Better management and treatment of neurological diseases
Management and treatment of neurological diseases is one of the biggest challenges facing medicine today. EU-funded researchers are developing computational tools to improve understanding of how such diseases progress as a means to help treat patients.
© ipopba #208730889, source: fotolia.com, 2018
With around 5 million patients in the EU, annual socio-economic costs of Alzheimer's disease exceed EUR 200 billion, while other types of dementia combined have a similar cost. These figures will rise rapidly due to Europes ageing population. Although rare, with about two cases per million people a year (rising to five per million for the over 60s), prion diseases, such as Creutzfeldt-Jakob disease, are devastating, with a life expectancy of under a year.
Multiple sclerosis affects more than 2 million people worldwide, around two-thirds of whom are female. Onset is often early, typically affecting patients from 20 to 35 years old. Prevalence is high in Europe, where up to 1 400 people per million are affected. Neurocognitive disorders affect 27 % of Europes population and 5 % of children suffer from attention deficit hyperactivity disorders and autism. Childhood and adult depression are increasing.
The EU-funded EuroPOND project is collecting data from a wide sample of neurological patients in order to develop advanced statistical and computational modelling tools. The tools create pictures showing how neurological diseases develop and vary among individuals.
By making it possible to identify groups of patients with similar characteristics, this approach supports formulation of new evidence-based treatments. It will also improve prognosis by better matching patients with treatments and care plans.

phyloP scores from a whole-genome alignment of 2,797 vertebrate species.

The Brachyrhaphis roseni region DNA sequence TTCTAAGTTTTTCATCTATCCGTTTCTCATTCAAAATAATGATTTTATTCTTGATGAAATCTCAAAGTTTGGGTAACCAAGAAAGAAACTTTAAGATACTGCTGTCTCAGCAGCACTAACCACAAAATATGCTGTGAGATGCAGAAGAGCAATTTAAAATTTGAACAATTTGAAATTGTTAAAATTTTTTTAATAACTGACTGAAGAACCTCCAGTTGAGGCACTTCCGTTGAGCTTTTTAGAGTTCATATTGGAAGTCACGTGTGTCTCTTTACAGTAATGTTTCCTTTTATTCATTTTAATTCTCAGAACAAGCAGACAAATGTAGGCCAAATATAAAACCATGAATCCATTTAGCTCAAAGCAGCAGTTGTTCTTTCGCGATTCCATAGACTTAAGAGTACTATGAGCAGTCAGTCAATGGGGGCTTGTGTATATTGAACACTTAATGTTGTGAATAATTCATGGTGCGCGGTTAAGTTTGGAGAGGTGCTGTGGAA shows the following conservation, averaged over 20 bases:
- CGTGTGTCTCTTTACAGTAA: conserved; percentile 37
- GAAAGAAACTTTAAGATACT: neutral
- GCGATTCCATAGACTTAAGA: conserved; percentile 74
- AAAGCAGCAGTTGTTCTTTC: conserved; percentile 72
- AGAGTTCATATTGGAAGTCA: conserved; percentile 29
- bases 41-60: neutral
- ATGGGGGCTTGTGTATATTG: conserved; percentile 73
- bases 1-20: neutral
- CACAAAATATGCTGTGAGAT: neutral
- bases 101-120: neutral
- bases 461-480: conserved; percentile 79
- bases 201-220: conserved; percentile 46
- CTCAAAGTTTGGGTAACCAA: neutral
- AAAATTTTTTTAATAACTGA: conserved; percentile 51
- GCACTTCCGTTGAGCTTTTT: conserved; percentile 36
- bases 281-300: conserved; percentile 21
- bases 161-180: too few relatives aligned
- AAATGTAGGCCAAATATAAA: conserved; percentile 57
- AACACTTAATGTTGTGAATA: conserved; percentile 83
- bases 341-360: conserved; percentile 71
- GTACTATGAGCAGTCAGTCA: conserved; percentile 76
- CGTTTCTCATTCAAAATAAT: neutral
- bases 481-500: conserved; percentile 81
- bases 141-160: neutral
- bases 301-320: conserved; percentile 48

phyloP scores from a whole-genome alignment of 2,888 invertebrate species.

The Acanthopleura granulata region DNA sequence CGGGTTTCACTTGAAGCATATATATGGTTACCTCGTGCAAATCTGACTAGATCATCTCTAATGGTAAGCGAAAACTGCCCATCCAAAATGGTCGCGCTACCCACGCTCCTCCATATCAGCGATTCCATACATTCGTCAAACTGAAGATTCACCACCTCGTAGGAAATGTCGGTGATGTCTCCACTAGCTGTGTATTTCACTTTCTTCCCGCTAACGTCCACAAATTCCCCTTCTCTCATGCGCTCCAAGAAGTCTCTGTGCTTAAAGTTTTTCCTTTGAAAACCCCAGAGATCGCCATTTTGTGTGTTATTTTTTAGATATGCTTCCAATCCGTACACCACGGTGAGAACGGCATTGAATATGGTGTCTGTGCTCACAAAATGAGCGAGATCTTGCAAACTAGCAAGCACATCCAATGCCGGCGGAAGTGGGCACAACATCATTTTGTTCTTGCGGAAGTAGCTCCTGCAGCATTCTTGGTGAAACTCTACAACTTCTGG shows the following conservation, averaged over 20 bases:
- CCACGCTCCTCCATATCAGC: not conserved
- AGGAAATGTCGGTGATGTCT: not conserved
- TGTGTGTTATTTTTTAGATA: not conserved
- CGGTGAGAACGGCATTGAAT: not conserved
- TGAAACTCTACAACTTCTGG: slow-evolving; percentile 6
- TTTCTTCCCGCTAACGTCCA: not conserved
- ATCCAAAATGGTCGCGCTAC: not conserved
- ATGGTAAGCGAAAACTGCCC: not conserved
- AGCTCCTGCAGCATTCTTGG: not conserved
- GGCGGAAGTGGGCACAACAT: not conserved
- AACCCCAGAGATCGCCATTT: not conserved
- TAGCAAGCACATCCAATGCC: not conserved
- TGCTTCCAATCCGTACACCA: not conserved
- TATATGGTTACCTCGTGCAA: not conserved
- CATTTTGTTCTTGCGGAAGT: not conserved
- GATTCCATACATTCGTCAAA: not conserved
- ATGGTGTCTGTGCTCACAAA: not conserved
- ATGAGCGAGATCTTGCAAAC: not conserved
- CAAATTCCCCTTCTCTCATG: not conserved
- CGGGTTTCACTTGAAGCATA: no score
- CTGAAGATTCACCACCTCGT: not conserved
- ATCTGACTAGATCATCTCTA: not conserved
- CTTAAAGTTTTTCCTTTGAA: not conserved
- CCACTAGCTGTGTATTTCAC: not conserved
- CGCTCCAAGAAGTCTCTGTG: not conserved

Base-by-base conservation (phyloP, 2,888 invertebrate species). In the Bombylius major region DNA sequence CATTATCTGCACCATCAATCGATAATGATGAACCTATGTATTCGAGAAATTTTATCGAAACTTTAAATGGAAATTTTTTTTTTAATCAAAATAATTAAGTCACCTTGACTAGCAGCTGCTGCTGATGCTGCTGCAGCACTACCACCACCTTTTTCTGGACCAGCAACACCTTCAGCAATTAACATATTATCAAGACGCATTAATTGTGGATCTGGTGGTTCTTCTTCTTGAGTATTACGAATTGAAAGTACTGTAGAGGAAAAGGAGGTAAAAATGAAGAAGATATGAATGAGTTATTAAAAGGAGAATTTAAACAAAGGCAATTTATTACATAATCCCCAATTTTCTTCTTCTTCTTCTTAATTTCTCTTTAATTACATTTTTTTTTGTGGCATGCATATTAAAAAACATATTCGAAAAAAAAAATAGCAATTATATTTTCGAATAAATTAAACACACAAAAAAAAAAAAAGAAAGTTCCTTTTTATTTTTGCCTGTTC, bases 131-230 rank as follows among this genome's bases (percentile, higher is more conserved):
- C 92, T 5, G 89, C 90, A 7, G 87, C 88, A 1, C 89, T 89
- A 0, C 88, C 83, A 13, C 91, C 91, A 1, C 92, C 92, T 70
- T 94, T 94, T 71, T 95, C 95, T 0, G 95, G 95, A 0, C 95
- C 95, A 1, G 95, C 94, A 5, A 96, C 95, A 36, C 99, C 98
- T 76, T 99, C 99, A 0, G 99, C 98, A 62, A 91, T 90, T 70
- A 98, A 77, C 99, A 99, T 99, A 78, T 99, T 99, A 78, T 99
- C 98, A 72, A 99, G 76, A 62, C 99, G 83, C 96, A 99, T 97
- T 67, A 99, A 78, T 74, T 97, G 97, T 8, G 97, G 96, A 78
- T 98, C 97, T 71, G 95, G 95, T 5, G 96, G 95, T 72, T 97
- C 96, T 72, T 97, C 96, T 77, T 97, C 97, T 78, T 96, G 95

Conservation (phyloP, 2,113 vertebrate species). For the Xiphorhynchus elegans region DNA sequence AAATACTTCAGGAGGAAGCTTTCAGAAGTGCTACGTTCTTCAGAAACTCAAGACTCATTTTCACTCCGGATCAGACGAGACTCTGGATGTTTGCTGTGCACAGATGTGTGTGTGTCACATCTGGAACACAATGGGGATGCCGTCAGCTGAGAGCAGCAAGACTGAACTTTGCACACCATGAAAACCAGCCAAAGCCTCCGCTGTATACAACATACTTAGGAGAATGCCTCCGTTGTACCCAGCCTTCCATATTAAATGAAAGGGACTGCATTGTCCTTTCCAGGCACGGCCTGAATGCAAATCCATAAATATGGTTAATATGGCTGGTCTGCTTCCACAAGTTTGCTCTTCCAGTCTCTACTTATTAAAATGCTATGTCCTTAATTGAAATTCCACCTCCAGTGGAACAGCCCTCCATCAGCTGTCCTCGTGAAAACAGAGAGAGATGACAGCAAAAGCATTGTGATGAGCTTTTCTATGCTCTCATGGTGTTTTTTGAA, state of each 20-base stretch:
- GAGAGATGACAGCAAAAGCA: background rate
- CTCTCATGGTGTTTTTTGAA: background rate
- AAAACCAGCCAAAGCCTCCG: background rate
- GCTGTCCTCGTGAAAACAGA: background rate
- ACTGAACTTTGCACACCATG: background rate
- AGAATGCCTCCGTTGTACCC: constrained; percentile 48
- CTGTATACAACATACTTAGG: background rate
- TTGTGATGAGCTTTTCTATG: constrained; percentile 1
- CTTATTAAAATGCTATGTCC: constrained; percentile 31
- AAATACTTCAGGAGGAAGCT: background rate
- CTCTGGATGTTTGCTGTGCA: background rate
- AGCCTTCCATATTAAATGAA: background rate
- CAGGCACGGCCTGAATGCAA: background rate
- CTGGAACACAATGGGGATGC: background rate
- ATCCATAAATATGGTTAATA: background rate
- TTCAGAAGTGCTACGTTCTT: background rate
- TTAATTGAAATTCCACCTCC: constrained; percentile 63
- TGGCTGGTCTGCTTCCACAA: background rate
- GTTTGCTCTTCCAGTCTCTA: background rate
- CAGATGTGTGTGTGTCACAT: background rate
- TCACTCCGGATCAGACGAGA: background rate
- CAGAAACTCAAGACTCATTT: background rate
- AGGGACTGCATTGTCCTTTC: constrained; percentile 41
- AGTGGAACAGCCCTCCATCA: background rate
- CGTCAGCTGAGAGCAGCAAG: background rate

EuroPOND models strike a balance between imposed knowledge of disease features and patterns learned from data, says scientific manager and senior researcher Neil Oxtoby, of University College London, UK. The resulting models are both predictive of disease progression in individuals and informative in terms of revealing underlying biological patterns.
Daniel Alexander, EuroPOND coordinator, adds: In this way, our new models and algorithms enable us to stratify people into groups, and to design and assign treatments appropriately towards the goal of precision medicine as well as gaining new understanding of the disease landscape for future drug development and healthcare delivery.
EuroPOND tackles the inherent complexity of neurological disease, and overlap between such diseases in terms of symptoms and pathologies, by taking account of a variety of clinical and biomedical data. These cover aspects including risk factors, biomarkers indicating the presence of a condition, and neurological interactions.
Creation of a multidisciplinary, pan-European consortium has been vital for developing robust and consistent tools and computational models spanning a sufficiently wide range of conditions. This allows models for different diseases to be combined so as to provide an unprecedented view of broader disease classes and, ultimately, neurological disease as a whole.
The deeper understanding of neurological diseases generated by EuroPONDs results is helping to revolutionise research in the field. Aside from that, two key impacts are expected by the time the project ends in December 2019: more rapid and economical clinical trials, and faster diagnosis through computer-assisted evaluation of patients.
The next step is to create similar tools to bring our techniques to the pharmaceutical industry and aid future clinical trials, says Oxtoby. We are prototyping two software-based tools for computer-assisted evaluation of patients and more efficient clinical trials, built upon our methodological innovations. We are also working to include the computational modelling tools in cloud-based image-analysis systems that supply radiological assessments to clinicians, thereby providing a platform for widespread uptake.